When I went back the next morning to fetch my scythe, which I'd hurtled to the ground in my hasty escape, I found it laying ever so conveniently across TWO entrances to a massive nest.


Thankfully it was cool out and there wasn't much action on at the nest yet, so I pulled my hoodie up, cinched it down around my face, hiked out there, snatched up my scythe, gave the nest a good old American middle finger (it was 4th of July after all) and marched back to the house.


And then, because I will NOT have my foggy morning dog walk ruined by the likes of a bunch of asshole yellow jackets, I went downstairs to make tea and go for my walk.

Love fog. LOVEIT.

Except then SUPER FUN fishing a yellow jacket out of my sweatshirt when I sat down to put my shoesonyaythanksforthat.

I'm afraid that one bore the brunt of my rage at his entire nest and species. There was not a lot left of that dude when my boots and I were done with him.


So yeah, scythes are awesome for cutting grass but not good for defense against stinging insects.

Got it.

Update a month later, here. Hi! I'm on vacation yay!

The nest was just raided the other night by another suddenly-a-lot-less-loathed beast of the hillside - a skunk.

At first I was pissed when I woke up to the waft of skunk on the morning breeze but when Bubba told me that HEY AWESOME the nest was busted open and there wasn't any flying going on up there anymore, I became very forgiving with the skunks.

I mean, they are fluffy and cute after all. And wasp hungry.


They know. That's why they walk so slow across the road when I'm driving to work in the early hours.

All beasts great and small slow their roll when they see a skunk.

It's the collective OH NOOOOOOOOOOOO of nature.

And for one moment, the skunks were on my side.


Monday, May 08, 2017

The depths of my plant nerd

So, there went April, I guess.

I had thought that oh yeah I can totally do a post a month, fer sure and then I took on a big old fucking job at the farm and yeah no.

Good thing I only told myself I would post at least once a month and not you guys. Well, until now.

Whatever - HI! It's May! April sucked ass! Work is busy! It's like this for everyone! I'll stop whining.

Instead, I'll just give you guys another reason to think me a big fucking nerd.

I am on vacation next week.

Which is not nerdy.

I plan to garden ALL week long.

Which is only vaguely nerdy. At least that's where it registers on my scale of nerdiness.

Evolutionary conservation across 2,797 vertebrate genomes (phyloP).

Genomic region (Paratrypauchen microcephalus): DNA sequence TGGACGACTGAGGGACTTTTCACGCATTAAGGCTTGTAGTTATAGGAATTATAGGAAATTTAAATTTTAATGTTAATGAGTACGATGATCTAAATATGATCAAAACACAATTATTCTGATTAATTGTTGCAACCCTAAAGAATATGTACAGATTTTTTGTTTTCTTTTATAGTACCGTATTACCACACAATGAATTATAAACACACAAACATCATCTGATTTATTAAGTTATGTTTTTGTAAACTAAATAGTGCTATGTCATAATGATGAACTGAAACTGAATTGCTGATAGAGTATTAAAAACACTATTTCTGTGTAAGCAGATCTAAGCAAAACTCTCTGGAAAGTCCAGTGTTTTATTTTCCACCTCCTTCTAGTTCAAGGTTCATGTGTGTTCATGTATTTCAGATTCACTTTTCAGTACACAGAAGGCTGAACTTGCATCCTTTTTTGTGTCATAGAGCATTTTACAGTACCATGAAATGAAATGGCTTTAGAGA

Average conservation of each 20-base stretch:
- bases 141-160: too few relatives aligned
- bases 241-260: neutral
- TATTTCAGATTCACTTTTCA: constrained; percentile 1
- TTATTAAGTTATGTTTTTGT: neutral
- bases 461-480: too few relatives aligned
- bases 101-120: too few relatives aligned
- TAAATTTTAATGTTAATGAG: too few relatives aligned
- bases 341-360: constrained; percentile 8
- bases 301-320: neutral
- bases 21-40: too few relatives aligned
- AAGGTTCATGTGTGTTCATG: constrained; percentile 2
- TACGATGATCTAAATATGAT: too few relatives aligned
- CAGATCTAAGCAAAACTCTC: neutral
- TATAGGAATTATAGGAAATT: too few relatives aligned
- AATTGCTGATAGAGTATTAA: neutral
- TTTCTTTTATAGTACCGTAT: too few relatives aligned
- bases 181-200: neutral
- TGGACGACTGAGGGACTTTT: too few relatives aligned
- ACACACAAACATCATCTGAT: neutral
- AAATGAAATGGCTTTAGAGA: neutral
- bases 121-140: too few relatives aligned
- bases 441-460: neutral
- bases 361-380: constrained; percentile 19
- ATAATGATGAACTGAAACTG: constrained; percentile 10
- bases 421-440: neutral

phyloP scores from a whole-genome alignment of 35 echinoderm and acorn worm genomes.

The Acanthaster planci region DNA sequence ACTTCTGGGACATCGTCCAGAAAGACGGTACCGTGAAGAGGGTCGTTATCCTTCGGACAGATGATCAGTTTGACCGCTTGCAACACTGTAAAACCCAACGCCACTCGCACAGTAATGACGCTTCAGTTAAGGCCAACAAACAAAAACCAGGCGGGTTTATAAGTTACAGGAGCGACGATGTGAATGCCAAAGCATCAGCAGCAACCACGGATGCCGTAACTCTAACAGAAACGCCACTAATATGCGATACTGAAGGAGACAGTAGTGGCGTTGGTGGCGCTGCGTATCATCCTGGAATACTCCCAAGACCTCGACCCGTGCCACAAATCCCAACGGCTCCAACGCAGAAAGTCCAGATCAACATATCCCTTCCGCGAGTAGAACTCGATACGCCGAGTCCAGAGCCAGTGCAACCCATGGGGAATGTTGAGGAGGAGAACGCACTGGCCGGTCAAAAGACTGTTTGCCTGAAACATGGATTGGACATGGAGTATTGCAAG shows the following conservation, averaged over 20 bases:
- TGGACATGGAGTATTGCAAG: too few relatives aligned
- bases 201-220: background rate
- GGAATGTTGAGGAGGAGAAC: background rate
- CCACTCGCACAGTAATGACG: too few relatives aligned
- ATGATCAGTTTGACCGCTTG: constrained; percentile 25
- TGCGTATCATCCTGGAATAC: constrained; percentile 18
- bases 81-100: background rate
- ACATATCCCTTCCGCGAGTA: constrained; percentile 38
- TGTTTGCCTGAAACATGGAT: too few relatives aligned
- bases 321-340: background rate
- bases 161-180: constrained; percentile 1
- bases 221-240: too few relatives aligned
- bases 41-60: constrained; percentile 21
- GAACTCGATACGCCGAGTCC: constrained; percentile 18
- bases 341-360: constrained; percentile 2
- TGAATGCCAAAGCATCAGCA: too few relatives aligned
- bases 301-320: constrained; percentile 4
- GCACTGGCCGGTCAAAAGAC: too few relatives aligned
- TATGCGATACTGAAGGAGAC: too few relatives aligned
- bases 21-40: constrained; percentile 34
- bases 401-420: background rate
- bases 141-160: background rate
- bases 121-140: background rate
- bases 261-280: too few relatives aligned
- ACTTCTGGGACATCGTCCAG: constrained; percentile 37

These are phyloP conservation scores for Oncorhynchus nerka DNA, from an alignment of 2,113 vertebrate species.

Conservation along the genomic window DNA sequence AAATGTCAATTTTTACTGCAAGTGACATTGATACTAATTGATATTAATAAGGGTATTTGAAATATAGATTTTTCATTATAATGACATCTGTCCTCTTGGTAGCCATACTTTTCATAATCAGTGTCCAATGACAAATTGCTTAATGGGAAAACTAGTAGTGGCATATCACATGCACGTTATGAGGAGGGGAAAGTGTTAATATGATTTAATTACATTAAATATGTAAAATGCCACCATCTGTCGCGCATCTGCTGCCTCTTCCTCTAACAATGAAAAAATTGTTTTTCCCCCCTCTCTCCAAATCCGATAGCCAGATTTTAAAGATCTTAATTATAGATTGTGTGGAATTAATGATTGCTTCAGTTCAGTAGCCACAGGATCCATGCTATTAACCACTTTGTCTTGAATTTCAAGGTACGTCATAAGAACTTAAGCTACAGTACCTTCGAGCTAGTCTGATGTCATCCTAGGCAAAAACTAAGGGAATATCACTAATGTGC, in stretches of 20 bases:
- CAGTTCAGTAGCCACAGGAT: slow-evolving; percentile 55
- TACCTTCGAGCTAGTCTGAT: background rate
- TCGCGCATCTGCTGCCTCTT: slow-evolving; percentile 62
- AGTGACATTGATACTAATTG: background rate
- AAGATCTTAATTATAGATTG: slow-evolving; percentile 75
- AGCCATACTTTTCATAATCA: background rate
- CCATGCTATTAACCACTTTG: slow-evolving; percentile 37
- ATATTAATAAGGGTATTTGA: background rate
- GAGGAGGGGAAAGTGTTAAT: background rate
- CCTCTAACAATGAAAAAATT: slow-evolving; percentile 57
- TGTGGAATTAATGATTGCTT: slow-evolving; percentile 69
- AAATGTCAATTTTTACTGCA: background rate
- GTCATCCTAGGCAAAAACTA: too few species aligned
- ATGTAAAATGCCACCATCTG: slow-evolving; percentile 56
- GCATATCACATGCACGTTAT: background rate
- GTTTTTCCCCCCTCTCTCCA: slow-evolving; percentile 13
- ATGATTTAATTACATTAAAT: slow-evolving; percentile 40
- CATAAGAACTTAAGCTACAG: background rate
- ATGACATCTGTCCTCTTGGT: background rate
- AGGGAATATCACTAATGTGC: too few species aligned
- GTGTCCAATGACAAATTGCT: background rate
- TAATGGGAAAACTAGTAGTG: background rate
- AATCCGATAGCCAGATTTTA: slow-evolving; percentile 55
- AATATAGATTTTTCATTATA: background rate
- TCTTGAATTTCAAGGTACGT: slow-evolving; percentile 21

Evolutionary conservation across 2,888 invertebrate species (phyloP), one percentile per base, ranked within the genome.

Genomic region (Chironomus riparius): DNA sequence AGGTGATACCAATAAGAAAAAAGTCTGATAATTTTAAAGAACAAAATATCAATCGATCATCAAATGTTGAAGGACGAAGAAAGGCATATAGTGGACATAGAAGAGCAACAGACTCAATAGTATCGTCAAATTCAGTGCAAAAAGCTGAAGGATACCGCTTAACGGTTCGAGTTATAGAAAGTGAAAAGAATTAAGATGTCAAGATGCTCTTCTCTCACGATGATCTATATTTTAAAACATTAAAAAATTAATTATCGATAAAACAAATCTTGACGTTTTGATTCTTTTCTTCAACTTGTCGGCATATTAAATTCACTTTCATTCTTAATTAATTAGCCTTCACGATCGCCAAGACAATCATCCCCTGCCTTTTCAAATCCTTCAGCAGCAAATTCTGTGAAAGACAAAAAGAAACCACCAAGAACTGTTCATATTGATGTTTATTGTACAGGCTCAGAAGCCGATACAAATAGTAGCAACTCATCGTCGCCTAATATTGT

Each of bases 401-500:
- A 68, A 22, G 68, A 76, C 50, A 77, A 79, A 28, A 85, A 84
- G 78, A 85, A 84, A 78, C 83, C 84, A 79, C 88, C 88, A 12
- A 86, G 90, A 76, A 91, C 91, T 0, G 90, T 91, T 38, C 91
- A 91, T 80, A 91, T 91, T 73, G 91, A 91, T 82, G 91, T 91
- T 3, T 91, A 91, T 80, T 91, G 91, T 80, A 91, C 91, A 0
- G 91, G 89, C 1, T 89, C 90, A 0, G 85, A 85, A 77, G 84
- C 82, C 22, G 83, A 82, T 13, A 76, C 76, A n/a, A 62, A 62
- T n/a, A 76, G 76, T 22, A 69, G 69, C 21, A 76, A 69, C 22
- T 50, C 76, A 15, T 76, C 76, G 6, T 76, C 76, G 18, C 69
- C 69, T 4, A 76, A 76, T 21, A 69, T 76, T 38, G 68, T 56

I chose to take this week off because it follows the plant sale at the college where I got my horticulture degree and this way I can prep for my vacation by buying a shit load of plants for my week of garden nerding.

Which is, like, pretty nerdy, I guess.

Last fall I gave my plant list for the native plant restoration project I'm doing at my house to my program chair from the horticulture department and he had the crop production classes grow out my plant list.

Am I getting warmer? I feel like this is warm nerd territory.

What if I told you that I planned to take this week off last year? Before I even knew that the California native plants of my heart's desire were going to be custom grown for me from a list of my own devising?


I didn't do that. I only decided after the offer was made.

So, I'm only sort of plant nerdy. Like, on a scale of 1-10 where 1 is "What is a California Poppy?" and 10 is "IF YOU DON'T CALL IT ESCHSCHOLZIA CALIFORNICA YOU CAN DIE IN A FIERY HEAP OF FRESH CUPCAKE SHAPED WILD TURKEY SHIT!", I'm probably around a 6.

You know, where 6 is "I will ever so carefully weedwhack around all lacy poppy foliage on 5 acres of hillside in order to spare every last flower so that it may spread its seed far and wide because I love them so so much."

That's my level of nerdiness. I think, anyway.

So, if I live through this week of work, which is always in question until I finally tear off my boots at the end of the week, I will embark on a week of plant nerdiness that, until now, has only existed in my wildest nerd fantasies.

Wanna see the plants I'm getting?

Aesclepias speciosa, California Milkweed